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assured in the form of Oliver’s appointment as manager of the Adelaide mine in Leadville, the comfortable past asserted itself unchanged. Need for her husband, like worry over him, was tuned low. Absorbed in her child and in the writing of her book, she was sunk in her affection for home. Even the signs of mutability that sometimes jolted her - the whiteness of her mother’s hair, the worn patience of her sister’s face, the morose silences of her brother-in-law, now so long and black that the women worried about him in low voice - could not more than briefly interrupt the deep security and peace. I wonder if ever again Americans can have that experience of returning to a home place so intimately known, so profoundly felt, deeply loved, and absolutely submitted to? It is not quite true that you can’t go home again. But it gets less likely. We have had too many divorces, we have consumed too much transportation, we have lived too shallowly in too many places. I doubt that anyone of my son’s generation could comprehend the home feelings of someone like Susan Ward. Despite her unwillingness to live separately from her husband, she could probably have stayed on indefinitely in Milton, visited only occasionally by an asteroid husband. Or she would have picked up the old home and remade it in a new place. What she resisted was being a woman with no real home. When frontier historians theorize about the uprooted, the lawless, the purseless, and the socially cut-off who emigrated to the West, they are not talking about people like my grandmother. So much that was cherished and loved, women like her had to give up; and the more they gave it up, the more they carried it helplessly with them. It was a process like ionization: what was subtracted from one pole was added to the other. For that sort of pioneer, the West was not a new country being created, but an old one being reproduced; in that sense our pioneer women were always more realistic than our pioneer men. The moderns, carrying little baggage of the cultural kind, not even living in traditional air, but breathing into their space helmets a scientific mixture of synthetic gases (and polluted at that) are the true pioneers. Their circuitry seems to include no domestic sentiment, they have had their empathy removed, their computers hum no ghostly feedback of Home, Sweet Home. How marvelously free they are! How unutterably deprived!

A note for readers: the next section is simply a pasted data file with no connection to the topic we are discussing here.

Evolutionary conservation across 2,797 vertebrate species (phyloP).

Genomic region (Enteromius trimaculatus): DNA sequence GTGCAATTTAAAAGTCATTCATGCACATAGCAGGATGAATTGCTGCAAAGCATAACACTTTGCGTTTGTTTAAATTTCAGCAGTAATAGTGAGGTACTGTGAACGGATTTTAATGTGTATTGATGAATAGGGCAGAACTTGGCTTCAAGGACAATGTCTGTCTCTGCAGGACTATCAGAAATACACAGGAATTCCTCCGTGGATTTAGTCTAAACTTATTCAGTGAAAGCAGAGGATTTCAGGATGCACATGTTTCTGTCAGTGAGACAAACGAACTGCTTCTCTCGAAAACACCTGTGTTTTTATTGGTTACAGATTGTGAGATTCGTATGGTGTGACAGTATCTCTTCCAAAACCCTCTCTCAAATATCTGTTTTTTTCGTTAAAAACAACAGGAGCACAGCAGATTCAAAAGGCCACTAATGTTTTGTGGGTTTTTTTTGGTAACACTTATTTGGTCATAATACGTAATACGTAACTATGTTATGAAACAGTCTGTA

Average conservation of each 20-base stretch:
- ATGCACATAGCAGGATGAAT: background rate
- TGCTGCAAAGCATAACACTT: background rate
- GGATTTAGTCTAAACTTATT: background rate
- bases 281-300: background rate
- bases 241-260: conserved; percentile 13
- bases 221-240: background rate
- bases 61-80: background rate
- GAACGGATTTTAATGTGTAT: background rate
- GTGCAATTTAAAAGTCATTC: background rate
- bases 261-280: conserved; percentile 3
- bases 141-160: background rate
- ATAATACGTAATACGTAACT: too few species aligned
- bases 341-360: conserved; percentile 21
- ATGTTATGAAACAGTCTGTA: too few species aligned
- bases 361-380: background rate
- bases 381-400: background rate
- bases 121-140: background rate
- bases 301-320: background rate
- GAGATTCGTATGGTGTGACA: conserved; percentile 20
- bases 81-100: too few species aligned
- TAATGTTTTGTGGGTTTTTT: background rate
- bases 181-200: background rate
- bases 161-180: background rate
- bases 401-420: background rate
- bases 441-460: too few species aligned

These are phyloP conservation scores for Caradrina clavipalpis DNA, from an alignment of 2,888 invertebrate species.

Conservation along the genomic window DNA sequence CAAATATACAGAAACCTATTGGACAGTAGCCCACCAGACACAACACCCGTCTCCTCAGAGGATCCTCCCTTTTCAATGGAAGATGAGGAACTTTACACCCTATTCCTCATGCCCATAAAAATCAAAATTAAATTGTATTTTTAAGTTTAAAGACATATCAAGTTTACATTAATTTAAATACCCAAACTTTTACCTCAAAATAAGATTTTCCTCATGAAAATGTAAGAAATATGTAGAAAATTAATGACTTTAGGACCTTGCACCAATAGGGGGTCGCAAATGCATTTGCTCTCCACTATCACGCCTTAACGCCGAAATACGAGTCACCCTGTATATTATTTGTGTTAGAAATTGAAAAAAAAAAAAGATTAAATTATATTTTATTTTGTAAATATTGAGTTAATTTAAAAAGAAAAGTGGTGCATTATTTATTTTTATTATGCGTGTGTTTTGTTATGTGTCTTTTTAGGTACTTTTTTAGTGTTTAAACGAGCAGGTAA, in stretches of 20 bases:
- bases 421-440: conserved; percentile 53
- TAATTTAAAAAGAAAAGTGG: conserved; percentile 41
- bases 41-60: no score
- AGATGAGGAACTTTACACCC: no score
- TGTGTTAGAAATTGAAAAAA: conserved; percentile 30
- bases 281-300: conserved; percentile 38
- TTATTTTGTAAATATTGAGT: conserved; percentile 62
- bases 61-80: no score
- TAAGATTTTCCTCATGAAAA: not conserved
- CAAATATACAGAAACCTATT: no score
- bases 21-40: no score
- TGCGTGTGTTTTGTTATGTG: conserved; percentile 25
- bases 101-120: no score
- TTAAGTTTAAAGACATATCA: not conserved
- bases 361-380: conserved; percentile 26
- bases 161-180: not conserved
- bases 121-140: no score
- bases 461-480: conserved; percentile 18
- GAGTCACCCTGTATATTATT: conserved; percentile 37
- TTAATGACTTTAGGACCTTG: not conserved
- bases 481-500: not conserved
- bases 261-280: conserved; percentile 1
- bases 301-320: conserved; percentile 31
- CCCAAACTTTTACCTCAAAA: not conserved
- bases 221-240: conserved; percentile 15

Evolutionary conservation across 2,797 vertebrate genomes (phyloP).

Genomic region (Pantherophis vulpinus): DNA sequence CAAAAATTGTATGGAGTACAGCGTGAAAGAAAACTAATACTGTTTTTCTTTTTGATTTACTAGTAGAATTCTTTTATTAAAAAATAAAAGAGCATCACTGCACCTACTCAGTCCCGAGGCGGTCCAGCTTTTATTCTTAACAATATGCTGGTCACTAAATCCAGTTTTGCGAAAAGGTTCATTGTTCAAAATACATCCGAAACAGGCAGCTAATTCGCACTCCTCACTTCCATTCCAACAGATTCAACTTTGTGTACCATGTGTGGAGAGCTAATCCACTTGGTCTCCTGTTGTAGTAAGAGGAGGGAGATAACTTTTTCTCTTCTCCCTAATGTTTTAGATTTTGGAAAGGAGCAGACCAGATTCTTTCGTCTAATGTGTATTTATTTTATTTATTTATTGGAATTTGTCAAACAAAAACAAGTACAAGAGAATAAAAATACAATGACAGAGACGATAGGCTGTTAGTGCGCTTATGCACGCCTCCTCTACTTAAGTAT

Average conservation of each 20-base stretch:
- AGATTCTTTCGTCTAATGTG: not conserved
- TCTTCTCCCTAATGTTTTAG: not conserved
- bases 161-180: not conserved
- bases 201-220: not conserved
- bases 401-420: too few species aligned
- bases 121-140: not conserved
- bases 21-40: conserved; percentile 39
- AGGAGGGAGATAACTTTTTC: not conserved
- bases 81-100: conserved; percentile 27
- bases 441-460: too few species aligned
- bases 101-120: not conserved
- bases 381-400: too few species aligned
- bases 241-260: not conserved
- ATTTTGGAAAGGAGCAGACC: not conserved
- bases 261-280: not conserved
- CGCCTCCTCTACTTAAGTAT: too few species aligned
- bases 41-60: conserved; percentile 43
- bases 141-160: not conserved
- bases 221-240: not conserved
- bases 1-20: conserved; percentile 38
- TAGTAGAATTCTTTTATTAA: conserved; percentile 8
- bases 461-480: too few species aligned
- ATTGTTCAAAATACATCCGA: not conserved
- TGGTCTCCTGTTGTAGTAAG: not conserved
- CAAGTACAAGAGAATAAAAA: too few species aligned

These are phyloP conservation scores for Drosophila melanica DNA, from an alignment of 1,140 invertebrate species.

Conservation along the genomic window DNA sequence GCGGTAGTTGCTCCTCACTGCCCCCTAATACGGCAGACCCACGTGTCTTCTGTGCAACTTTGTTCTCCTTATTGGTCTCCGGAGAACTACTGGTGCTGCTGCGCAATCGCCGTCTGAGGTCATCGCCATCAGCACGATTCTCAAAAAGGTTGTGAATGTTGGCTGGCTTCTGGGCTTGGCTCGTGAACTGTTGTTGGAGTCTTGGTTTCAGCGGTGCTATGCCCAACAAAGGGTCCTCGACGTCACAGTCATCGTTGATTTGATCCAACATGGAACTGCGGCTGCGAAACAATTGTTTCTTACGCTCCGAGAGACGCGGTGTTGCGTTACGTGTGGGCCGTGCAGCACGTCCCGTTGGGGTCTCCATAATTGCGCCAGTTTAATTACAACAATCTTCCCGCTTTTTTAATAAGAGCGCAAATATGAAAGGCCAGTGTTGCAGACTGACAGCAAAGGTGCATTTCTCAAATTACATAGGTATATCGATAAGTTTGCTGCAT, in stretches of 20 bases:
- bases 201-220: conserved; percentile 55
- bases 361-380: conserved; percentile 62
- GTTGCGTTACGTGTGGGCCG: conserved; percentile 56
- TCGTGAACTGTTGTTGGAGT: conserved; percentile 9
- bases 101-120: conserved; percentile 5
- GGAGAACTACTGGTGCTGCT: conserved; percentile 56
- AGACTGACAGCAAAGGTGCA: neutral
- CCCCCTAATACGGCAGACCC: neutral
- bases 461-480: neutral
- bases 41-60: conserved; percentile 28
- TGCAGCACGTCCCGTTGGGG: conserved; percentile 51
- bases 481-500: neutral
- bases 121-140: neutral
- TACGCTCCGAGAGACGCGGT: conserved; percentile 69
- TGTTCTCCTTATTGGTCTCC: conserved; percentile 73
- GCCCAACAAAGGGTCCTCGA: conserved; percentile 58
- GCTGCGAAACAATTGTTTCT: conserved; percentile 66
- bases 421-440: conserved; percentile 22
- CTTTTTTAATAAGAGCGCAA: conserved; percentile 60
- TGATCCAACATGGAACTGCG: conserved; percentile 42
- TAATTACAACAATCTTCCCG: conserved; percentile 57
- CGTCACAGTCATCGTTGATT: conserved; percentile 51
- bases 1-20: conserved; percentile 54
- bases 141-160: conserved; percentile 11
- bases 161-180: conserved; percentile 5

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7. The second paragraph (lines 6 – 18) serves mainly to (A) introduce the setting of Milton. (B) introduce the character of the grandmother. (C) offer the grandmother’s initial impression of Milton. (D) illustrate the timelessness the grandmother found in Milton. (E) illustrate how the grandmother felt about her family. 8. In lines 23-26, the two questions can be characterized by all of the following EXCEPT (A) rhetorical questions (B) hypothetical questions (C) sincere questions (D) the grandmother’s questions (E) unanswerable questions 9. What might “Oliver’s great revolver” (line 29) hint at in this context? (A) Oliver’s masculinity (B) Oliver’s temper (C) Oliver’s career (D) Oliver’s Western ways (E) Oliver’s bad manners 10. What is the best definition for “mutability” in the context of line 46? (A) variety (B) change (C) sorrow (D) age (E) timelessness